AvatarPugsleyAddams
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    A good Fowler is a gone Fowler…..to rip a page out of Bobby Reed’s handbook. And I really don’t care how we accomplish that feat. I would imagine he has 0 trade value on the open market. I seriously doubt that even his old buddies the cubs, would want any part of him.

    #71883
    Brian WaltonBrian Walton
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    OPM = other peoples’ money, a.k.a. the kind that is really easy to spend.

    #71885
    bicyclemikebicyclemike
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    Along the lines of stlcard25’s comments, you have to figure Dexter will be better in ’19. That is not exactly going out on a limb, as he was really bad in ’18. The problem will be whether he can get enough playing time to actually be better. It would seem that 2019 is the perfect time to put O’Neill in on a regular basis, as you need to see if he can be a solid middle-order bat before making a decision on Ozuna next year.

    For now, Dex is the fourth outfielder as he can play any of the positions, and is a switch-hitter off the bench. A nice bench would be Fowler, JMart, Adams, Munoz and Kelley. Course that would mean a 12 man pitching staff, which probably won’t happen. Plus JMart will likely be shopped this off season.

    #71906
    AvatarBob Reed
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    Brian:

    You said that Your worry seems to be that if they remain on the team, the manager will be forced to use them and they will deliver poor results.

    Yes! That is exactly correct! But I would not call it a mere worry, per se.

    Or rather, it is a worry that they will do so again, as they already did in 2018, which cost the Cards a playoff spot.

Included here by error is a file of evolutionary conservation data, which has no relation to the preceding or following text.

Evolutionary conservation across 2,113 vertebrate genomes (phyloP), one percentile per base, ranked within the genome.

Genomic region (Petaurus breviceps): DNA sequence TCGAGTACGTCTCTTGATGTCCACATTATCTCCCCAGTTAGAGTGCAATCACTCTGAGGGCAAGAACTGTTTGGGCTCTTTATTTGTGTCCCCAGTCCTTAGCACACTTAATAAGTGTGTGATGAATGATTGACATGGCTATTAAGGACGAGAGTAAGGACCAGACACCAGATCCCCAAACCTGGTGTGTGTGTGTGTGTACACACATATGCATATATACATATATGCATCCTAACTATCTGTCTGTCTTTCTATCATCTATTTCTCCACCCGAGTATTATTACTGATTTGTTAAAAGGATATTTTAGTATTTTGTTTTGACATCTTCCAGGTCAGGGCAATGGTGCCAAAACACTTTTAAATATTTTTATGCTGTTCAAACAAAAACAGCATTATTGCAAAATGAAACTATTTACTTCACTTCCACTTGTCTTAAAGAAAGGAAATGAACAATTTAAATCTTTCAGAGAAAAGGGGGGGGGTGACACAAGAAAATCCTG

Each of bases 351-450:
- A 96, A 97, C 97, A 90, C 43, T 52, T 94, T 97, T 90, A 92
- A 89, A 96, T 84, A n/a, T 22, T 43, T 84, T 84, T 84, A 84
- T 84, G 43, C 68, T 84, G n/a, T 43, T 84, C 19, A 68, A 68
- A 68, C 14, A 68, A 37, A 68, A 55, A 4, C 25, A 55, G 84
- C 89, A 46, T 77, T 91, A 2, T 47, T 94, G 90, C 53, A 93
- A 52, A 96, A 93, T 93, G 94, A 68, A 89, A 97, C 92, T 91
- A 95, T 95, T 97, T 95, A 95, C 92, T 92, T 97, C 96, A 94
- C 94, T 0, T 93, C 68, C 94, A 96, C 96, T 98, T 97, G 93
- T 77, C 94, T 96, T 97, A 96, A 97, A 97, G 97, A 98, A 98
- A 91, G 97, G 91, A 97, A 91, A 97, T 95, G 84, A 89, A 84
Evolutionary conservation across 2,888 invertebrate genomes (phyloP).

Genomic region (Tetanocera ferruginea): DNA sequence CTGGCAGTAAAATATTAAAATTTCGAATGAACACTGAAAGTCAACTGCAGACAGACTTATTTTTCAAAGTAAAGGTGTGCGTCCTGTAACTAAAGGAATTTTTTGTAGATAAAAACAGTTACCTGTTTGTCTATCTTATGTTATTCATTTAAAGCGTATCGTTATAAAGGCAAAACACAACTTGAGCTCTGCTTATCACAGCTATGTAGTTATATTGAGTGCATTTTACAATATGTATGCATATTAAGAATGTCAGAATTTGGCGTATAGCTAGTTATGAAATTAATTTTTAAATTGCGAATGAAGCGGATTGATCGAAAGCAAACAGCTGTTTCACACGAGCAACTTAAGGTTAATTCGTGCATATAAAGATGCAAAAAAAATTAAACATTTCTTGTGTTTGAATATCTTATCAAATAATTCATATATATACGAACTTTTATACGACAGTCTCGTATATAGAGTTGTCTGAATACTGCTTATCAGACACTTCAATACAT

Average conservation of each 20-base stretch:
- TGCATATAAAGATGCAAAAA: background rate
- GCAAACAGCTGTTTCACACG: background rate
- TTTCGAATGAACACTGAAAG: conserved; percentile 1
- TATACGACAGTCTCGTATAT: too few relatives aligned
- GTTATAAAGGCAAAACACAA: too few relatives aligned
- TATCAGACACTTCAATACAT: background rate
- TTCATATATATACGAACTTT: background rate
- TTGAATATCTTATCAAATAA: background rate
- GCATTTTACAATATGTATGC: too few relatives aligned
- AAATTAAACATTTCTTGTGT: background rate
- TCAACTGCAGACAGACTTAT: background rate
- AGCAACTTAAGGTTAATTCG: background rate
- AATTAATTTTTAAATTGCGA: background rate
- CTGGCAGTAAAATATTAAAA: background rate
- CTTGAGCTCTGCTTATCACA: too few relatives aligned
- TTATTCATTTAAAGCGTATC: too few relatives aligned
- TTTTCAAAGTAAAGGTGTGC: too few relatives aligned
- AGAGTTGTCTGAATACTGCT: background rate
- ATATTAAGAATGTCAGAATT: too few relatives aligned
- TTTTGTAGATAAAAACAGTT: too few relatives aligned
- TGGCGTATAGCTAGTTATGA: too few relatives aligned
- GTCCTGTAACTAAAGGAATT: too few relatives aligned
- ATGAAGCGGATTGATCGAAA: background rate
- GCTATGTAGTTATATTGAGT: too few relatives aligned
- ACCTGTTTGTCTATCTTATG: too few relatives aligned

My fault, not clarifying my position. I agree with you 100%, Brian, that the best thing would be to get some return for Fowler (that’s a howler) and Cecil and Gregerson. But my position is that it is better to release them and get nothing in return, than to hang on to them and let them keep hurting the team. As in 2018. (Even if the manager nearly never uses them, they’d be dead space on the 25-man roster. And that dead roster space in and of itself is injurious to the team’s chances.

    STL25: The problem is, you can’t use Fowler as a bench player. Fowler has established that he will not behave professionally if demoted to a bench role. Just in the last two weeks he has publicly griped about Matheny not giving him enough chances to get out of his “slump.”

    Think about how stupid and stubborn and unprofessional Fowler has to be, after weeks to reflect on the matter, to say what he said in his recent P-D interview with Goold. It is astonishing. Did he say: “I was terrible, and the team needed to play for wins. I’ll work hard to be better next year.” Nope, nothing of the sort.

    #72055
    Brian WaltonBrian Walton
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    Referencing a discussion earlier in this thread, I noticed a mention in Goold’s chat yesterday that some think that Genesis Cabrera could become “a left-handed Carlos Martinez” – if he harnesses his control. Far too soon to pass judgement, which has been my point all along.

    #72056
    Brian WaltonBrian Walton